Separate in-house workshops for tailoring and dressmaking were supported by the luxury trade of handmade accessories and trimmings such as feathers, embroidery, beading, and ribbon work that was supplied by specialists throughout France.
At the turn of the century, the Parisian couture trade quickly began to flourish. The Chambre Syndicale de la Couture Parisienne was formed to regulate the increasing number of houses. By 1938, there were 70 registered houses varying in status and importance; each was distinguished by its designer and gained social value based upon the fashion of French women.
The industry was disrupted by the wartime occupation of Paris. Towards the end of the war, couturiers created Théâtre de la Mode—small dolls dressed in the latest styles and set in arranged scenes, or tableaux, designed by artists such as Christian Bérard and Jean Cocteau. The first part of the Frist Center exhibition will display a small sampling of the Théâtre, which originally toured to Scandinavia, Britain, and the USA between 1945 and 1946 to raise funds for war victims and to promote French fashion.
After the war, on February, 12, 1947, Dior launched his couture house and became an overnight sensation. The exhibition will trace how Dior, who once likened couture to marriage in the way design and material with its instances of perfect harmony mixed with a few disasters, created the most successful fashion business model of the 20th century through advertising, licensing, perfume, and publicity.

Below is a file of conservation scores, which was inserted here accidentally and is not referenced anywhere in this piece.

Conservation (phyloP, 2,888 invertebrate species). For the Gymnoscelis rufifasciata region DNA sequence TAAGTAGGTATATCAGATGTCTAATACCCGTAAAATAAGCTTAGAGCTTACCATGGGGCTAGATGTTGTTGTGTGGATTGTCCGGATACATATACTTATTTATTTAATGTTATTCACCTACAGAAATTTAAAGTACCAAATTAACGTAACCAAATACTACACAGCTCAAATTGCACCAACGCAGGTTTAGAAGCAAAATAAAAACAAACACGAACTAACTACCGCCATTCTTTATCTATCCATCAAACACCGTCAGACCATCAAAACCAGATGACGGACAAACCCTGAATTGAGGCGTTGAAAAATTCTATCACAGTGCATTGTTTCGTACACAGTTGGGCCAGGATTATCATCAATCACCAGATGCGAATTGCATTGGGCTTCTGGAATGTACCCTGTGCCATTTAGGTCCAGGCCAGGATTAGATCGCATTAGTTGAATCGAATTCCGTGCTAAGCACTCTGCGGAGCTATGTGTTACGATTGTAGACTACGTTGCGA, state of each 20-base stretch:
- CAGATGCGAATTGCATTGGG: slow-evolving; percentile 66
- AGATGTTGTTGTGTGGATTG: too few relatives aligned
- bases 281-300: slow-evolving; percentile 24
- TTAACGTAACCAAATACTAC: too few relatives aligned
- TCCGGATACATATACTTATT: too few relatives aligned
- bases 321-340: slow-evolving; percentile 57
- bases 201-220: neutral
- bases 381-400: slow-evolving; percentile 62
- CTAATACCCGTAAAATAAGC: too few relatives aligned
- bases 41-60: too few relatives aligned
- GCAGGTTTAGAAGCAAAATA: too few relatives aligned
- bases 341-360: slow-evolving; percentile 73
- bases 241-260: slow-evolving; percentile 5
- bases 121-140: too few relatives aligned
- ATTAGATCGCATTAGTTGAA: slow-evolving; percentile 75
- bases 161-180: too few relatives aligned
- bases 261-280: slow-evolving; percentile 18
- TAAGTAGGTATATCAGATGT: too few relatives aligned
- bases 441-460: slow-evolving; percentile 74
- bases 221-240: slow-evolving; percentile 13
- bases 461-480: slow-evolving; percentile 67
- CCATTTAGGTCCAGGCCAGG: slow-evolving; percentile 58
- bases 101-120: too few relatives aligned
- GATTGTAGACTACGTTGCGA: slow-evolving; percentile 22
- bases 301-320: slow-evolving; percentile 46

Dior’s voluptuous collection was the antithesis of masculine wartime fashion. His designs featured sloping shoulders, full bust, and a cinched waist above long, full skirts. Carmel Snow, editor-in-chief of American Harper’s Bazaar, was quick to call it the “New Look” because it was so different from all that came before it.
The Paris couture system set a template for London couturiers, and with the creation of the Incorporated Society of London Fashion Designers in 1942, the small community of fashion houses gained increasing recognition. Many British designers were trained in Paris; John Cavanagh, for example, worked with both Edward Molyneux and Pierre Balmain before returning to establish his own London business. Although London could not co
mpete in terms of output, its fashion and textile industry became increasingly profitable. During the postwar period, Paris’ dominance was challenged as increases in material and labor costs and higher taxes put pressure on couturiers. However, for France the couture industry remained vital to the economy with Dior alone providing five percent of the country’s national export revenue in 1949.
A section of the exhibition will focus on handcraft and techniques, with undergarments and the insides of dresses on display. To enrich the content of the exhibition, photographs, documentary film, textiles and archival material will also be on view. It will close with a look at the state of haute couture today.
Dior’s death in 1957 brought an end to the golden age of couture as fashion moved from the fitting rooms and ateliers into boutiques. Even so, the legacy of artistry and craftsmanship still thrives in the remaining grand houses of Paris."